I saw a patient today who was really depressed, and she started to walk and listen to Pandora radio, and it pulled her mood right up.

Great idea. She'll be thrilled.


Knowledge is the antidote to fear, Ralph Waldo Emerson Dx 5/10/2008, IDC, 1cm, Stage IB, Grade 2, 0/3 nodes, ER+/PR+, HER2-
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Apr 12, 2012 10:12PM - edited Apr 12, 2012 10:13PM by carol57

Walking with a dog is a special kind of walk, so I hope Kira that you do find more time for that now.  Not that I did any walking today!  I must have been flirting with being the bug today, because I let work steal all my time, plus I had a two hour meeting with some of my local LE advocacy group (an informal group to this point). Somehow I found time to do some kitchen work, but rationalized away any and all exercise.  Tomorrow: another day.  Expecially since I have Becky's permission to start it with an all-chocolate breakfast!

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Apr 12, 2012 11:01PM Binney4 wrote:

Breakfast: Old Fashioned oatmeal nuked with a square of Trader Joe's Belgian dark chocolate, topped with chopped almonds.Smile

All those in bug mode, I'm so sorry!Frown Brava for continuing to wiggle, at least!Kiss

Dawne-hope, I can sure identify with your sense of defeat when you do the best you can and the LE acts up anyway, or when something as "normal" as somebody grasping at your arm can trigger a rotten flare. It can make me just frantic. The emotional aspects of this can be paralyzing, so when it gets like that I just try to keep putting one foot in front of the other and lower my expectations of myself for a time. It's too easy to try to maintain a "normal" schedule when we're actually overwhelmed and need to give ourselves some room. "Chronic" means we have to develop strategies that take both the ups and the downs into account. (I'm actually telling you all this because I need to remind myself.Undecided)

Be well!

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Apr 13, 2012 03:08PM hugz4u wrote:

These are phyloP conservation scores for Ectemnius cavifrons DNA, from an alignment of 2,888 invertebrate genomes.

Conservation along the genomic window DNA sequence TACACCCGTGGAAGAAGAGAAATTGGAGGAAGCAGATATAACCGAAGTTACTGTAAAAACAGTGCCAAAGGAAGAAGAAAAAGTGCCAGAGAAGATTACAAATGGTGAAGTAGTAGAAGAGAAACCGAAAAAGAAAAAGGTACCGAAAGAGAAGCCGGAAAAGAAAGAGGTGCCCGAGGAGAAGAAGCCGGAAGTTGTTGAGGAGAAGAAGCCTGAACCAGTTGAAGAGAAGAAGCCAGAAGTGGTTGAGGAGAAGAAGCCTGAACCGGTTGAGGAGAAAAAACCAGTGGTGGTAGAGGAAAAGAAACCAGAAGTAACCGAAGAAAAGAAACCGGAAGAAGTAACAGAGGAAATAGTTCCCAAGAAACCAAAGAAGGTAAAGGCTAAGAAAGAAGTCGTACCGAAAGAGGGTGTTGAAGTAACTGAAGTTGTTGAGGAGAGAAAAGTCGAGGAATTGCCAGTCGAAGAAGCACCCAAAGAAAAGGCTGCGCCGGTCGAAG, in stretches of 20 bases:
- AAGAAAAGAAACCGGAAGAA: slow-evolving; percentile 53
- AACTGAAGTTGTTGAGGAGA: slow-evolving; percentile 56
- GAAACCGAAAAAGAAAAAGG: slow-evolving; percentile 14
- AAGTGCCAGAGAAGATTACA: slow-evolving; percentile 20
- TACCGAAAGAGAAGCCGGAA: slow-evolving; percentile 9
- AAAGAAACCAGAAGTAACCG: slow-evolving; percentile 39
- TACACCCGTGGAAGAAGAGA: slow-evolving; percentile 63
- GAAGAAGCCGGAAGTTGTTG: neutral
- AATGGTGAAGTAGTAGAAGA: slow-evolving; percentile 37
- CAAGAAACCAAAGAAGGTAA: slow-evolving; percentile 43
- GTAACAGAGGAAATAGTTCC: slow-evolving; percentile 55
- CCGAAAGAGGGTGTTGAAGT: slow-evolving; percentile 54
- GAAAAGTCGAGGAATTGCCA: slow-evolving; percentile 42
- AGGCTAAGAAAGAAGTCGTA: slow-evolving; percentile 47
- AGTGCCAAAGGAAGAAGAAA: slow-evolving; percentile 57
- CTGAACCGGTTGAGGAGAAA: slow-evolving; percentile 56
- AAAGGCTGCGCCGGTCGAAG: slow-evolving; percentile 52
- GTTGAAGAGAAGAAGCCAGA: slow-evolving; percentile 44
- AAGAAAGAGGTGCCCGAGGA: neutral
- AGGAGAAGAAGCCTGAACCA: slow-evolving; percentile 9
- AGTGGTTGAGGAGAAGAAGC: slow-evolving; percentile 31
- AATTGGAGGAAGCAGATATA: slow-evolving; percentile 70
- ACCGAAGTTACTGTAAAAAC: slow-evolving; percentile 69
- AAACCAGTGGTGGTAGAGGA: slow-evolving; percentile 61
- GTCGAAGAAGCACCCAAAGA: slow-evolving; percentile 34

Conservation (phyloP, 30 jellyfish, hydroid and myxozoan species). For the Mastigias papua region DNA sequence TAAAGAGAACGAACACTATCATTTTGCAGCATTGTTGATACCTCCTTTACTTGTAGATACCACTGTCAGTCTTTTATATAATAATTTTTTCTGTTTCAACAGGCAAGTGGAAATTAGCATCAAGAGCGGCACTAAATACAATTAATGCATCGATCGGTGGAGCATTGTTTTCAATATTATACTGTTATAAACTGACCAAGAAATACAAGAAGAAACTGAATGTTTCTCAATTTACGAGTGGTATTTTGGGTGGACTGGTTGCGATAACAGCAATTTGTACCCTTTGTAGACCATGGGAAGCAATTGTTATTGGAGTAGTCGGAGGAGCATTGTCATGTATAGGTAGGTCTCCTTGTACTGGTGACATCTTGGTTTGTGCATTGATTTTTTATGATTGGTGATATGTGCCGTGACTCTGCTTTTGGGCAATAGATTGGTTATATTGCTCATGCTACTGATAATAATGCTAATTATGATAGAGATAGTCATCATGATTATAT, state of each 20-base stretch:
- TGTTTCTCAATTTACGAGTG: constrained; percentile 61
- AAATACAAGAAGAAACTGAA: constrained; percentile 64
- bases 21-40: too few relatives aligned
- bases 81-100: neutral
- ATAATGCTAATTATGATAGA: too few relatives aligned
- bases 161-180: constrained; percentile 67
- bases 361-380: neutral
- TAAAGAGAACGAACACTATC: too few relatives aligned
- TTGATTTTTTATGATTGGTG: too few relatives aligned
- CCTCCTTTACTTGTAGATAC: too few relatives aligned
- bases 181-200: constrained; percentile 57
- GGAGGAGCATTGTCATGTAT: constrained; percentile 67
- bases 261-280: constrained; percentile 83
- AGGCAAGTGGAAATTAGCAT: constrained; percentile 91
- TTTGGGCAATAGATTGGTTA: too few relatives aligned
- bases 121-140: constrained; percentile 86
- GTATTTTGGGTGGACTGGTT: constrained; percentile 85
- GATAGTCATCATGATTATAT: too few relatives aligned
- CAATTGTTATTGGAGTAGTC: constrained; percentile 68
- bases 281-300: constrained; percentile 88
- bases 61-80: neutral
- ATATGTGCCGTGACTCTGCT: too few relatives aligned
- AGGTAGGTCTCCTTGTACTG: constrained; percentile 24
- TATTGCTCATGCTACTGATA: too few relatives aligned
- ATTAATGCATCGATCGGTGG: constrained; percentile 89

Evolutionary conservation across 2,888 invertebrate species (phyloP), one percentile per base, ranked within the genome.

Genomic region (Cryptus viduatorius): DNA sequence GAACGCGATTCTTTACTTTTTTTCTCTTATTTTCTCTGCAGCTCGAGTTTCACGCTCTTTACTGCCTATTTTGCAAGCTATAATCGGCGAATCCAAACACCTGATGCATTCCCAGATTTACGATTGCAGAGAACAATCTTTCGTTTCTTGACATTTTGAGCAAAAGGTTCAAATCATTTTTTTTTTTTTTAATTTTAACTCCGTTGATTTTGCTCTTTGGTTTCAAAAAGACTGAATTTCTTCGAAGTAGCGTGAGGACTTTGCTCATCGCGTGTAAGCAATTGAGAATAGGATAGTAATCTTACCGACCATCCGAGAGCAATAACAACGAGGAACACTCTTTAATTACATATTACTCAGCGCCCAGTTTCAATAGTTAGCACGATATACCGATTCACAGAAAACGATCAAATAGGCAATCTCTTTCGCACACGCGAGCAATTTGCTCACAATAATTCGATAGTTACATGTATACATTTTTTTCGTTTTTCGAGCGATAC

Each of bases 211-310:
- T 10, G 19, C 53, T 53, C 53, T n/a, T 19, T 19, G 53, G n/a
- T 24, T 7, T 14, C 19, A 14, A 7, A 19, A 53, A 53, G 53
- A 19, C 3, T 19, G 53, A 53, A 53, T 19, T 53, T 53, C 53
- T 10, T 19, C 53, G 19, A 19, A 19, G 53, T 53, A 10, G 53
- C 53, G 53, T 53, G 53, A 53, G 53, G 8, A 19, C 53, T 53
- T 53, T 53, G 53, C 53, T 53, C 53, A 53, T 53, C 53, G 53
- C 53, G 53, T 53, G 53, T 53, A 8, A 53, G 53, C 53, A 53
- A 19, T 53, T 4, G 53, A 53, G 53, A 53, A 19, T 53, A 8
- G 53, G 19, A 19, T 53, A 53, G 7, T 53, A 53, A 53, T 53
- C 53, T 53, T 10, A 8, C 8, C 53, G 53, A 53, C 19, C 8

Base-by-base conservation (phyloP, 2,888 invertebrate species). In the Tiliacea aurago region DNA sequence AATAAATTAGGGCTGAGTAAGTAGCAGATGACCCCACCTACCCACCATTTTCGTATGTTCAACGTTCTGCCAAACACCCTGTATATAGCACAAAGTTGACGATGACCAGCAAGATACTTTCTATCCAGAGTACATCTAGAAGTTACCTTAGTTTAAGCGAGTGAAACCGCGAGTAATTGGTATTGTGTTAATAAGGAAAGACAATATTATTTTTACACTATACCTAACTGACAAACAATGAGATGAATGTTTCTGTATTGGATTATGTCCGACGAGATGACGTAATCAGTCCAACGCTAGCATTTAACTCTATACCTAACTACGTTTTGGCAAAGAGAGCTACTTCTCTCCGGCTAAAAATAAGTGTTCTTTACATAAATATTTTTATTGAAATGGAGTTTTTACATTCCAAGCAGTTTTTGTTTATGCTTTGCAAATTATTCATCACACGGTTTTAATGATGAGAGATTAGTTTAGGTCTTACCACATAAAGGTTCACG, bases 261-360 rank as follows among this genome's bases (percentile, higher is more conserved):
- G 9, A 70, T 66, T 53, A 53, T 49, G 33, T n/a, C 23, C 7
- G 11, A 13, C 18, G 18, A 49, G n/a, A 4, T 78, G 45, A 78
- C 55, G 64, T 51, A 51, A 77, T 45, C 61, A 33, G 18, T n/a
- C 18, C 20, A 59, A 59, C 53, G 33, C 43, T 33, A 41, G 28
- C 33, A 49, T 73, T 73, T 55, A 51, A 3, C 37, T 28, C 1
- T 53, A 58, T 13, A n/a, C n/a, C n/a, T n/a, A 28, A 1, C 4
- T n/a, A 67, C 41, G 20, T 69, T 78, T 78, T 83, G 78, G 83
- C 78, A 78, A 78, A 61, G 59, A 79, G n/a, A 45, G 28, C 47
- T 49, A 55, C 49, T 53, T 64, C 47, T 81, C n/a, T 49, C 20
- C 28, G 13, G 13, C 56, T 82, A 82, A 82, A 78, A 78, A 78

All you bugs and slugs, I am here to encourage you.  We need to get all those old chemo toxins moving out of our bodies so lets move all that sludge out by tramping/jumping/dancing/ tapping toes or anything that constitutes calorie spending!

Kira, I saw those doggy pics. What a cute combo. If my mom saw the shep cross she would die in her shoes. She is nearing 90 and just wants a shep  puppy so baaaadd! We can't allow it though as she just can't take proper care of it and  she would become the "dog  hoarder lady" quickly.  We satisfy her doggy wants by sending over the golden doodle which is really well behaved and she can handle her well. 

Kira, I used a gentle leader on a couple of my dogs in the past. They didn't like it but I could literally loop the leash on my baby finger and lead them without pulling.  I loved it!  Glad you now have more  time to walk with your pet! 

Binney. You need to find work at a chocolate factory quick.. You actually put choc in your porridge! What is this chocolate mad world comming to.  ps. I like to put choc chip on a banana with peanut butter. yum

Going for my walk today and I have been faithful with my arm gear. My glove is hurting my web in my finger though. any solutions?

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Apr 13, 2012 07:45PM BeckySharp wrote:

Had two temporary crowns put in two back lower jaw teeth--old high school fillings had cracked.  Was in dentist chair for 3 hrs!

After I met my friend at the dam and we did three laps--7 1/2 miles.  The weather was beautiful!

 I had some dark chocolate after breakfast and before appt.  Heaven...

Becky Dx 1/20/2011, DCIS, 2cm, Stage 0, Grade 3, 0/2 nodes, ER+/PR+, HER2-
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Apr 13, 2012 08:20PM - edited Apr 13, 2012 08:21PM by hugz4u

Becky: How long does it take to do 71/2 miles? Is it hilly terrain or flat?That is so amazing,

I would just love to do 5 miles one day. I need to up the mileage but since I finished Arimidex a couple years ago,I just don't seem to have the same energy level and unless I stretch out every 15 mins I seize up in the legs which I believe Arimidex is to blame also.  The other question is, are you the girl that lost 60lbs? I am trying to put the two together 71/2 miles = 60lbs!

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Apr 13, 2012 08:50PM carol57 wrote:

Becky, 7.5 miles after 3 hours in the dentists' chair--makes you a superwoman!  I need to come see that dam; it must be drop-dead gorgeous there to keep you moving after a day of dental work.

Today:  morning MLD, 30 minutes' heart-rousing cardio, and an hour of weight training.

Hugz, Becky is indeed our big loser, so to speak.  She is amazing in her commitment to fitness and weight loss. She'll tell more, I'm sure, next time she's in here.

 Today I baked 16 loaves of various kinds of bread, to give to friends--a big family whose patriarch is in hospice, and they are working so hard to make sure that he's never alone, and neither is anyone who is at his bedside. So eating is on no kind of schedule, and bread makes a convenient good start on impromptu meals.  Kneading can be aerobic!  I put my sleeve / gauntlet on for the marathon morning of dough slinging, and out of curiosity I put my heart rate monitor on.  Not good for endurance, but it sure does give the heart a workout--however brief the bursts.

Bread baking and morning chocolate were the highlights of today's LE care for me.  I hope everyone else's day was as good!